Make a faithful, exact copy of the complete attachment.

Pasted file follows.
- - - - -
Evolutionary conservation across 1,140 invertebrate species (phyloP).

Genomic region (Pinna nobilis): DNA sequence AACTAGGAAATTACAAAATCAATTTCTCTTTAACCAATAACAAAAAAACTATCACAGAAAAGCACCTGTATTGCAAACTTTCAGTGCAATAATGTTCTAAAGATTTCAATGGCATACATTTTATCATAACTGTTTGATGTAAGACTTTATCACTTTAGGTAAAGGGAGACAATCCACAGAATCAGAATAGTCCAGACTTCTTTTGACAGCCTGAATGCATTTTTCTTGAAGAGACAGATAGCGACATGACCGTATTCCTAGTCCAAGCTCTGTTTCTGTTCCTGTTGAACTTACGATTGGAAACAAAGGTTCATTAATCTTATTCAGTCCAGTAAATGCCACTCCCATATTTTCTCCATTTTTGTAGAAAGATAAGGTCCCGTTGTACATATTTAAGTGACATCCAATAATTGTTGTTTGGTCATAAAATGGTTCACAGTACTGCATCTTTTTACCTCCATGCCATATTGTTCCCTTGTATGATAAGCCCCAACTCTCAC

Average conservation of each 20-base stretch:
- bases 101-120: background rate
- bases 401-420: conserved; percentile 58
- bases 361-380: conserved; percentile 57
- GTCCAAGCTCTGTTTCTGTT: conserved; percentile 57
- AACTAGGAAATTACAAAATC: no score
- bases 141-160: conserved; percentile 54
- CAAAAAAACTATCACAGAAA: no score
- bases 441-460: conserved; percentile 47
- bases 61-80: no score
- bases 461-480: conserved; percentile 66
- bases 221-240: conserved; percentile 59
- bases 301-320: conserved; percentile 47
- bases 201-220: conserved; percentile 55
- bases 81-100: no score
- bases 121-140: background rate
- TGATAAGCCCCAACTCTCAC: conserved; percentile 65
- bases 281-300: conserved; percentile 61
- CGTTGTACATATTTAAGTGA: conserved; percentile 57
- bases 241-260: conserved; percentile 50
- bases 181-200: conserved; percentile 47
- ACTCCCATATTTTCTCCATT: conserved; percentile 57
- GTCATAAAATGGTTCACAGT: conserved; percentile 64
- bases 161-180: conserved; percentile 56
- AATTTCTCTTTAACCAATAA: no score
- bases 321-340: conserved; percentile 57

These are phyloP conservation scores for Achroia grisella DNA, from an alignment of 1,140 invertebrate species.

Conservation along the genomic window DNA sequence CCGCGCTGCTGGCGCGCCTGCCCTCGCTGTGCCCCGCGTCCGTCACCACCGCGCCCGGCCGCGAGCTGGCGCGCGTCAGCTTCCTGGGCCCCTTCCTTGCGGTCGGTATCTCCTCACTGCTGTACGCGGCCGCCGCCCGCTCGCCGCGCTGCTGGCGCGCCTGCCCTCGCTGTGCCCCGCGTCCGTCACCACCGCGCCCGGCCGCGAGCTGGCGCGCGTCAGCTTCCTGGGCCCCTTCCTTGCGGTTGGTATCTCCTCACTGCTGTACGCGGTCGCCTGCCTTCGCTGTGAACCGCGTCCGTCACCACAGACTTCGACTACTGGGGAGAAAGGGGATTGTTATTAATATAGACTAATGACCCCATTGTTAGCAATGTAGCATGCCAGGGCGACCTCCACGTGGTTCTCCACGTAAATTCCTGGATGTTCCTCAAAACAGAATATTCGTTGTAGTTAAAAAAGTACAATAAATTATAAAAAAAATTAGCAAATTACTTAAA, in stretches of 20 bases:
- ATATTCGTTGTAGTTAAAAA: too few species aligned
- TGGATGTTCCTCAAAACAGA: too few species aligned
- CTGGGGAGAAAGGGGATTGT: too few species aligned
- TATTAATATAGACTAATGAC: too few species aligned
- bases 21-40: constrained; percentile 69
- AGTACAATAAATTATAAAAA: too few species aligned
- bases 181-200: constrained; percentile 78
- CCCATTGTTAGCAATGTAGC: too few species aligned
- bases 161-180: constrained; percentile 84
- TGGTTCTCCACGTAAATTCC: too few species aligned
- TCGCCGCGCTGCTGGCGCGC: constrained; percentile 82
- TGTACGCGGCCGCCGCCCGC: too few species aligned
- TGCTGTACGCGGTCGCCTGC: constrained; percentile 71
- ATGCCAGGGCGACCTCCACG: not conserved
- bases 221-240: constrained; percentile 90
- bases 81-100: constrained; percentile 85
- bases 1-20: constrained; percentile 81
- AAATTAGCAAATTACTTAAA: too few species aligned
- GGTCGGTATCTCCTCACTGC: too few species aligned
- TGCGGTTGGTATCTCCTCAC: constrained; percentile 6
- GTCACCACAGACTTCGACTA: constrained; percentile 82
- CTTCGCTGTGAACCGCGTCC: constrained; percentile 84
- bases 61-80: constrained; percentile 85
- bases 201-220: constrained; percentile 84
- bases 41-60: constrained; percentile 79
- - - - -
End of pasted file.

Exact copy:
Evolutionary conservation across 1,140 invertebrate species (phyloP).

Genomic region (Pinna nobilis): DNA sequence AACTAGGAAATTACAAAATCAATTTCTCTTTAACCAATAACAAAAAAACTATCACAGAAAAGCACCTGTATTGCAAACTTTCAGTGCAATAATGTTCTAAAGATTTCAATGGCATACATTTTATCATAACTGTTTGATGTAAGACTTTATCACTTTAGGTAAAGGGAGACAATCCACAGAATCAGAATAGTCCAGACTTCTTTTGACAGCCTGAATGCATTTTTCTTGAAGAGACAGATAGCGACATGACCGTATTCCTAGTCCAAGCTCTGTTTCTGTTCCTGTTGAACTTACGATTGGAAACAAAGGTTCATTAATCTTATTCAGTCCAGTAAATGCCACTCCCATATTTTCTCCATTTTTGTAGAAAGATAAGGTCCCGTTGTACATATTTAAGTGACATCCAATAATTGTTGTTTGGTCATAAAATGGTTCACAGTACTGCATCTTTTTACCTCCATGCCATATTGTTCCCTTGTATGATAAGCCCCAACTCTCAC

Average conservation of each 20-base stretch:
- bases 101-120: background rate
- bases 401-420: conserved; percentile 58
- bases 361-380: conserved; percentile 57
- GTCCAAGCTCTGTTTCTGTT: conserved; percentile 57
- AACTAGGAAATTACAAAATC: no score
- bases 141-160: conserved; percentile 54
- CAAAAAAACTATCACAGAAA: no score
- bases 441-460: conserved; percentile 47
- bases 61-80: no score
- bases 461-480: conserved; percentile 66
- bases 221-240: conserved; percentile 59
- bases 301-320: conserved; percentile 47
- bases 201-220: conserved; percentile 55
- bases 81-100: no score
- bases 121-140: background rate
- TGATAAGCCCCAACTCTCAC: conserved; percentile 65
- bases 281-300: conserved; percentile 61
- CGTTGTACATATTTAAGTGA: conserved; percentile 57
- bases 241-260: conserved; percentile 50
- bases 181-200: conserved; percentile 47
- ACTCCCATATTTTCTCCATT: conserved; percentile 57
- GTCATAAAATGGTTCACAGT: conserved; percentile 64
- bases 161-180: conserved; percentile 56
- AATTTCTCTTTAACCAATAA: no score
- bases 321-340: conserved; percentile 57

These are phyloP conservation scores for Achroia grisella DNA, from an alignment of 1,140 invertebrate species.

Conservation along the genomic window DNA sequence CCGCGCTGCTGGCGCGCCTGCCCTCGCTGTGCCCCGCGTCCGTCACCACCGCGCCCGGCCGCGAGCTGGCGCGCGTCAGCTTCCTGGGCCCCTTCCTTGCGGTCGGTATCTCCTCACTGCTGTACGCGGCCGCCGCCCGCTCGCCGCGCTGCTGGCGCGCCTGCCCTCGCTGTGCCCCGCGTCCGTCACCACCGCGCCCGGCCGCGAGCTGGCGCGCGTCAGCTTCCTGGGCCCCTTCCTTGCGGTTGGTATCTCCTCACTGCTGTACGCGGTCGCCTGCCTTCGCTGTGAACCGCGTCCGTCACCACAGACTTCGACTACTGGGGAGAAAGGGGATTGTTATTAATATAGACTAATGACCCCATTGTTAGCAATGTAGCATGCCAGGGCGACCTCCACGTGGTTCTCCACGTAAATTCCTGGATGTTCCTCAAAACAGAATATTCGTTGTAGTTAAAAAAGTACAATAAATTATAAAAAAAATTAGCAAATTACTTAAA, in stretches of 20 bases:
- ATATTCGTTGTAGTTAAAAA: too few species aligned
- TGGATGTTCCTCAAAACAGA: too few species aligned
- CTGGGGAGAAAGGGGATTGT: too few species aligned
- TATTAATATAGACTAATGAC: too few species aligned
- bases 21-40: constrained; percentile 69
- AGTACAATAAATTATAAAAA: too few species aligned
- bases 181-200: constrained; percentile 78
- CCCATTGTTAGCAATGTAGC: too few species aligned
- bases 161-180: constrained; percentile 84
- TGGTTCTCCACGTAAATTCC: too few species aligned
- TCGCCGCGCTGCTGGCGCGC: constrained; percentile 82
- TGTACGCGGCCGCCGCCCGC: too few species aligned
- TGCTGTACGCGGTCGCCTGC: constrained; percentile 71
- ATGCCAGGGCGACCTCCACG: not conserved
- bases 221-240: constrained; percentile 90
- bases 81-100: constrained; percentile 85
- bases 1-20: constrained; percentile 81
- AAATTAGCAAATTACTTAAA: too few species aligned
- GGTCGGTATCTCCTCACTGC: too few species aligned
- TGCGGTTGGTATCTCCTCAC: constrained; percentile 6
- GTCACCACAGACTTCGACTA: constrained; percentile 82
- CTTCGCTGTGAACCGCGTCC: constrained; percentile 84
- bases 61-80: constrained; percentile 85
- bases 201-220: constrained; percentile 84
- bases 41-60: constrained; percentile 79